It was a day that shook the country to its core. Millions of Americans were glued to their televisions in horror as footage of hijacked airplanes crashing into the World Trade Center was repeated over and over. The tragic event motivated a medical student at the University of Cincinnati to sign up for the U.S. Navy.
“I was already a physician when I enlisted,” said Lisa Jones, MD, chief of pulmonary, critical care and sleep medicine at UF Health Jacksonville. “I was stationed in Puerto Rico for three years and then completed my pulmonary and critical care fellowship with the Navy in San Diego. I was only the third female to complete the program.”
Jones was later stationed at Naval Air Station Jacksonville in 2010 when she got the news that she was being deployed to northern Afghanistan. For 10 months, she provided critical care on a surgical team that supported a U.S. Army Delta Force group.
“Special forces mostly operated at night, so during the day we ran a female humanitarian clinic that was supported by German forces,” Jones said. “Women in Afghanistan had to have a male escort if their medical provider was a male. My team was all-female, which allowed women to really open up about their medical needs. We provided screenings, gynecological and contraceptive care. That was something that brought me light when I was in a dark place.”
During her deployment, Jones directly cared for severely injured troops and conducted more than 90 emergency resuscitations. She administered more than 100 hours of intensive care and managed the logistics of critically ill patients. While in Afghanistan, Jones also met her husband, a German special operations forces combat medic who also served as one of her surgical team’s translators.
“We met in 2010, got married in 2013 and have been together ever since,” Jones said.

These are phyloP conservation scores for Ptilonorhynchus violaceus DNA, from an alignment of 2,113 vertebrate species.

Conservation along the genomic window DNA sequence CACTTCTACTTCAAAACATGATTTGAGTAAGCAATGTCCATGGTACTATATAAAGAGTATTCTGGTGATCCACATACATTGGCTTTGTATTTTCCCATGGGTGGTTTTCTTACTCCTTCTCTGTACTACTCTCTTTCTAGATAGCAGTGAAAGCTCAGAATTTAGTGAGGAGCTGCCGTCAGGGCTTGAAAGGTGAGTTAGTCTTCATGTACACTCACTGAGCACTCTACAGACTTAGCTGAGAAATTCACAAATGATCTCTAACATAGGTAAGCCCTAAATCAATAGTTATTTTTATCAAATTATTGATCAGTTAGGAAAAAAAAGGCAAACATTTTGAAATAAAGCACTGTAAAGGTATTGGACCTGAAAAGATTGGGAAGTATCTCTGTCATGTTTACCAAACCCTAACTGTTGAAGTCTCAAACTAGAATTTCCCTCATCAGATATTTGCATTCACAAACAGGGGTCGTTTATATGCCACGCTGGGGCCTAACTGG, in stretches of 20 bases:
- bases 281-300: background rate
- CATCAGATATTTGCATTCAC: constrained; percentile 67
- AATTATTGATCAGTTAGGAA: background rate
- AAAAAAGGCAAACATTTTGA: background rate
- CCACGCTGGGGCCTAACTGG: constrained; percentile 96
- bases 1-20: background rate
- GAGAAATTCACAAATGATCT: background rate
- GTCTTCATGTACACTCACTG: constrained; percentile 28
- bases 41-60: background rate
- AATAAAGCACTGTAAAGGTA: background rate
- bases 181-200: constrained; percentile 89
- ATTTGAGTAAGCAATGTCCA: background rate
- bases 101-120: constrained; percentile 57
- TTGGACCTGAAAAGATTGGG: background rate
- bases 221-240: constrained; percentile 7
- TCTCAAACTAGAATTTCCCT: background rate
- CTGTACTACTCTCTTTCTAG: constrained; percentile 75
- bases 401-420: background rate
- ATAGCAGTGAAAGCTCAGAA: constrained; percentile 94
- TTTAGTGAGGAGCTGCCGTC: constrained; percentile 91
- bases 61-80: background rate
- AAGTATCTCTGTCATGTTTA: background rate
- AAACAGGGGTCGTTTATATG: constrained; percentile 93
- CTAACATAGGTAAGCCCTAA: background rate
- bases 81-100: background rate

Shortly after her return, Jones joined UF Health Jacksonville, where she applies the skills she gained in the military as the medical director of the intensive care unit.
“There is not a lot of difference between Afghanistan and what we see here,” Jones said. “Military medicine and academic medicine are very similar. In the military, there are just fewer numbers because it is typically made up of younger and healthier people.”
Jones continues to serve as a liaison with the Navy, where several medical students rotate through UF Health Jacksonville’s medical intensive care unit, pediatric intensive care unit and emergency room for their residency program.
“The hospital at NAS only has a six-person ICU and they don’t have the acuity that we have here,” Jones said. “After serving in Afghanistan, I realized they need to come here and see the battlefield that we have.”
As a result of this partnership, Jones was awarded the 2018 Admiral Paul Kaufman Award in August. The annual honor is given to a local physician or health care professional for delivering outstanding community service to Naval Hospital Jacksonville beneficiaries and staff.
“I was able to take care of members in the military who may not be able to afford my services in the private sector,” Jones said. “I am doing the same here at UF Health Jacksonville, so it was an easy transition. Many of our patients haven’t had the opportunity to sit in front of a doctor who will make eye contact with them, who will not interrupt them, who will listen to them and try to get them what they need. They are heard and respected and that’s what brings me pride here.”
Jones is one of about 500 people employed by UF Health, who are enlisted military or veterans.